"There is a dry period which would certainly have had serious consequences."
The scientists believe this switch in the climate was the trigger for the first of the plagues.
The rising temperatures could have caused the river Nile to dry up, turning the fast flowing river that was
's lifeline into a slow moving and muddy watercourse. Egypt
These conditions would have been perfect for the arrival of the first plague, which in the Bible is described as the
Nile turning to blood.
Dr Stephan Pflugmacher, a biologist at the Leibniz Institute for Water Ecology and Inland Fisheries in Berlin, believes this description could have been the result of a toxic fresh water algae.
He said the bacterium, known as
Burgundy Blood algae or Oscillatoria rubescens, is known to have existed 3,000 years ago and still causes similar effects today.
He said: "It multiplies massively in slow-moving warm waters with high levels of nutrition. And as it dies, it stains the water red."
The scientists also claim the arrival of this algae set in motion the events that led to the second, third and forth plagues – frogs, lice and flies.
Frogs development from tadpoles into fully formed adults is governed by hormones that can speed up their development in times of stress.
The arrival of the toxic algae would have triggered such a transformation and forced the frogs to leave the water where they lived.
But as the frogs died, it would have meant that mosquitoes, flies and other insects would have flourished without the predators to keep their numbers under control.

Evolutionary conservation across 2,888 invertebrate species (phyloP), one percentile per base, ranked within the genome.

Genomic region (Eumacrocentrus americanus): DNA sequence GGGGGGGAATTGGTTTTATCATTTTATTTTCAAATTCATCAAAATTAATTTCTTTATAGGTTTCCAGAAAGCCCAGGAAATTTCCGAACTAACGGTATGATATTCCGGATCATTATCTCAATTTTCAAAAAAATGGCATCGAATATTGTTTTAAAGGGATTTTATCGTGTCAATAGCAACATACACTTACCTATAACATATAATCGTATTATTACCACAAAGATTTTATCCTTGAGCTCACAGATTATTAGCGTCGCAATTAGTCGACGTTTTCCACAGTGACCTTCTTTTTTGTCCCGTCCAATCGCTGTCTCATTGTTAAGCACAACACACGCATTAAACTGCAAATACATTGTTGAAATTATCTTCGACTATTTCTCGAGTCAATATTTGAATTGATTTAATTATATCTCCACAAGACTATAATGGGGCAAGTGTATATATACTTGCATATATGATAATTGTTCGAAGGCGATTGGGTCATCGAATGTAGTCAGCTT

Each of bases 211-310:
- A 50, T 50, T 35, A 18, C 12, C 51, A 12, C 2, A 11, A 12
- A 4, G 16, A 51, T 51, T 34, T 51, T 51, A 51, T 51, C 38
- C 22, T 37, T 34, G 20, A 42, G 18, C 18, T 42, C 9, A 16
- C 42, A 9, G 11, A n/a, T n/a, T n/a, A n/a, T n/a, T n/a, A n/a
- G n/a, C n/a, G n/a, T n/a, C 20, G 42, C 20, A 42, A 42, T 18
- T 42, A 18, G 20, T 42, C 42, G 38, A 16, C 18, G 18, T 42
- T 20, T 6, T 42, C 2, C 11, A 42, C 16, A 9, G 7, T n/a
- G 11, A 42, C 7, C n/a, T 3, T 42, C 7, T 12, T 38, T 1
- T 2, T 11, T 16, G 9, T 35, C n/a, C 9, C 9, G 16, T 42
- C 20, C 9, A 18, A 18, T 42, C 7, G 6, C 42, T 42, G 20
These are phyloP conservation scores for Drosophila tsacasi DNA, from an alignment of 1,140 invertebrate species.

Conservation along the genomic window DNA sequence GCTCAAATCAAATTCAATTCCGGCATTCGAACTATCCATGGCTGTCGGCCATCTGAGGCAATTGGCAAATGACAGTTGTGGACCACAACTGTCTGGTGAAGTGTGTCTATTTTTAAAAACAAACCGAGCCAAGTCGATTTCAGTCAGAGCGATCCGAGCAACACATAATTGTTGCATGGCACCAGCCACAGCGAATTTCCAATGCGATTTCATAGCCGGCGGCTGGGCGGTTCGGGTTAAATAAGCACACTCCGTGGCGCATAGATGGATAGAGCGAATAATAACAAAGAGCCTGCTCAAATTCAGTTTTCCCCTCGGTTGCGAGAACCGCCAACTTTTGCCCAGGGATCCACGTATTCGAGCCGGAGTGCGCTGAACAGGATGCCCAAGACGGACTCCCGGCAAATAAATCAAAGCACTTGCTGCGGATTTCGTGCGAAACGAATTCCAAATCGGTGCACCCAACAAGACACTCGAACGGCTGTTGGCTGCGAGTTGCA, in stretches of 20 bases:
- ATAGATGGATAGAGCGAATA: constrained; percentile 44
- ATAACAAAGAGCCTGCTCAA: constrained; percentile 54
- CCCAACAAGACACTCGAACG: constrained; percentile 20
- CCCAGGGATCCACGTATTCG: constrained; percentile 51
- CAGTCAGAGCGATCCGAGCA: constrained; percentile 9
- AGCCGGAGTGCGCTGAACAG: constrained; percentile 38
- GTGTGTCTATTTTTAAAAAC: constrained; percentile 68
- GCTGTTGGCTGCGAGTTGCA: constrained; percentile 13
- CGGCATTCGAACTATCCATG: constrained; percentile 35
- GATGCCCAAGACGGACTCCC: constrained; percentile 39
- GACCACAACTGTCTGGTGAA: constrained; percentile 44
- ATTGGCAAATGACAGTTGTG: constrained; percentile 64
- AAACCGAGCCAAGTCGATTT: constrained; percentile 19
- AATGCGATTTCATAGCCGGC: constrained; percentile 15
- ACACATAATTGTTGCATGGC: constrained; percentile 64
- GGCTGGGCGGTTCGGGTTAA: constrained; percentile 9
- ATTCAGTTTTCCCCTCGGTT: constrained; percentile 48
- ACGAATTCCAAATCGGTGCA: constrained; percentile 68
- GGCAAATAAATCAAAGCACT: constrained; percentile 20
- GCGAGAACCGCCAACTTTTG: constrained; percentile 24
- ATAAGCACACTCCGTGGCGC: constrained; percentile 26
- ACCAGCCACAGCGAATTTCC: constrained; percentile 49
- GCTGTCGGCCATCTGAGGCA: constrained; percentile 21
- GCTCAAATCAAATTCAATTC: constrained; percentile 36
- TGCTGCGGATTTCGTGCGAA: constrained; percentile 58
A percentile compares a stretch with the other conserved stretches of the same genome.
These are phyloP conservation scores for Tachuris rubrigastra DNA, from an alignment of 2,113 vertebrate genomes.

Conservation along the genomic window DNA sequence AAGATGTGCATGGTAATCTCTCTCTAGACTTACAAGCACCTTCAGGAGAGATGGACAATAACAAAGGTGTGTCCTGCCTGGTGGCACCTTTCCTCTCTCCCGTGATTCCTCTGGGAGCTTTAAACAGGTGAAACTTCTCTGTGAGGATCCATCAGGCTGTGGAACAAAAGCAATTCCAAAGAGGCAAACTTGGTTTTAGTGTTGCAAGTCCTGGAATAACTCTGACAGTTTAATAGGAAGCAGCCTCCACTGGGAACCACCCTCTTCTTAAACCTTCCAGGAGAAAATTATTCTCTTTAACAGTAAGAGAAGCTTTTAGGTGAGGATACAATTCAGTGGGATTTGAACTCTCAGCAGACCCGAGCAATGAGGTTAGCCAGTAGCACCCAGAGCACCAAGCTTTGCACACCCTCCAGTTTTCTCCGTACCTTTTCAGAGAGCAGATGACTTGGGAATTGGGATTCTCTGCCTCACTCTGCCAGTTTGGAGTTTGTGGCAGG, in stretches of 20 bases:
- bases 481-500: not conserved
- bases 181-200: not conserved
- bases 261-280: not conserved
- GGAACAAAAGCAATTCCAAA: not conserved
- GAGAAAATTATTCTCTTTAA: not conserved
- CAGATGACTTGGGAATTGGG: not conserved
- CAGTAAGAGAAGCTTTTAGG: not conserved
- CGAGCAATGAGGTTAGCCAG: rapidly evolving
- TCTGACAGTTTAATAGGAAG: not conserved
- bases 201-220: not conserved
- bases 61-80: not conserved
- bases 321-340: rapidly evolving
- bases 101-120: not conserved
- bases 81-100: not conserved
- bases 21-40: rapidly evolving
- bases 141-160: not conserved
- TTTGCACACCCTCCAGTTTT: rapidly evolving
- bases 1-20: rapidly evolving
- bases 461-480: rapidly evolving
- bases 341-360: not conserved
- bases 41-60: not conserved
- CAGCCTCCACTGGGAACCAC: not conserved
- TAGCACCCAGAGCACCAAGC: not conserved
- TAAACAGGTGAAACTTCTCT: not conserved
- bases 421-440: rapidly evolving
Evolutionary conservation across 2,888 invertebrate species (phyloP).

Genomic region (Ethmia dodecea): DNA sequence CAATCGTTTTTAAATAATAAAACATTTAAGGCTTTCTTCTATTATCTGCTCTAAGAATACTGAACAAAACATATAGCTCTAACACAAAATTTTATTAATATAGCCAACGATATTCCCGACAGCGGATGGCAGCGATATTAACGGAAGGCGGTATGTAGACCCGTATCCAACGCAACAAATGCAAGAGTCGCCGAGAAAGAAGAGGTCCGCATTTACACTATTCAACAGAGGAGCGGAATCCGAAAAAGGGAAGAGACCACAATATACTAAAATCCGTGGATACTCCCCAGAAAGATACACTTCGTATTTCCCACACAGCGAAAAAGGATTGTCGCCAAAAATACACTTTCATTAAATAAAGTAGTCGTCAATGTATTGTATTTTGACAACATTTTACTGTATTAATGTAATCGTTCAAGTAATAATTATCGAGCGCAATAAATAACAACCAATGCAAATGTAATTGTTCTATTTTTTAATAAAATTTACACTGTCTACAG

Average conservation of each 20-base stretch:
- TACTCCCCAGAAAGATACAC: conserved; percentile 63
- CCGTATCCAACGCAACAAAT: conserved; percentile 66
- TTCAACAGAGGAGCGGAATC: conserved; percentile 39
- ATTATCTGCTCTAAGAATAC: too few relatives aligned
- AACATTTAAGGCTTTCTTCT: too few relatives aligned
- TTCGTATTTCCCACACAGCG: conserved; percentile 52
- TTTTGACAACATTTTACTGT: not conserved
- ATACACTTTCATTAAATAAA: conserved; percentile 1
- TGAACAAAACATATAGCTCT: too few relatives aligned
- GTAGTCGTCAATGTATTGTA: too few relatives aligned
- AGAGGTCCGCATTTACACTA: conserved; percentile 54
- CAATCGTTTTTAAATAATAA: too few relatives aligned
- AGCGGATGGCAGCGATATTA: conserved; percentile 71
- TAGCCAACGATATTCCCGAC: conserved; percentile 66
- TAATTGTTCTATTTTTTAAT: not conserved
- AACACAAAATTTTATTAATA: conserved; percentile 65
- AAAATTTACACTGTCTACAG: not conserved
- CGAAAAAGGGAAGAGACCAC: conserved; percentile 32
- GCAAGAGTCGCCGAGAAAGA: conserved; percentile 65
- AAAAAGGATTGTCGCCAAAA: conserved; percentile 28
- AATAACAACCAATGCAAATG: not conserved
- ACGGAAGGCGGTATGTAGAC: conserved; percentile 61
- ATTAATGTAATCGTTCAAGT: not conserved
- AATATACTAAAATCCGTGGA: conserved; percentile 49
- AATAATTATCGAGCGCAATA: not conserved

This, according to the scientists, could have led in turn to the fifth and sixth plagues – diseased livestock and boils
Professor Werner Kloas, a biologist at the Leibniz Institute, said: "We know insects often carry diseases like malaria, so the next step in the chain reaction is the outbreak of epidemics, causing the human population to fall ill."
Another major natural disaster more than 400 miles away is now also thought to be responsible for triggering the seventh, eighth and ninth plagues that bring hail, locusts and darkness to
One of the biggest volcanic eruptions in human history occurred when Thera, a volcano that was part of the Mediterranean islands of Santorini, just north of Crete, exploded around 3,500 year ago, spewing billions of tons of volcanic ash into the atmosphere.
Nadine von Blohm, from the Institute for Atmospheric Physics in Germany, has been conducting experiments on how hailstorms form and believes that the volcanic ash could have clashed with thunderstorms above
to produce dramatic hail storms. Egypt
Dr Siro Trevisanato, a Canadian biologist who has written a book about the plagues, said the locusts could also be explained by the volcanic fall out from the ash.
He said: "The ash fall out caused weather anomalies, which translate into higher precipitations, higher humidity. And that's exactly what fosters the presence of the locusts."
The volcanic ash could also have blocked out the sunlight causing the stories of a plague of darkness.
Scientists have found pumice, stone made from cooled volcanic lava, during excavations of Egyptian ruins despite there not being any volcanoes in
Analysis of the rock shows that it came from the Santorini volcano, providing physical evidence that the ash fallout from the eruption at Santorini reached Egyptian shores.
The cause of the final plague, the death of the first born of Egypt, has been suggested as being caused by a fungus that may have poisoned the grain supplies, of which male first born would have had first pickings and so been first to fall victim.
But Dr Robert Miller, associate professor of the Old Testament, from the
Catholic University of , said: "I'm reluctant to come up with natural causes for all of the plagues. America
The problem with the naturalistic explanations is that they lose the whole point.
"And the whole point was that you didn't come out of
by natural causes, you came out by the hand of God." Egypt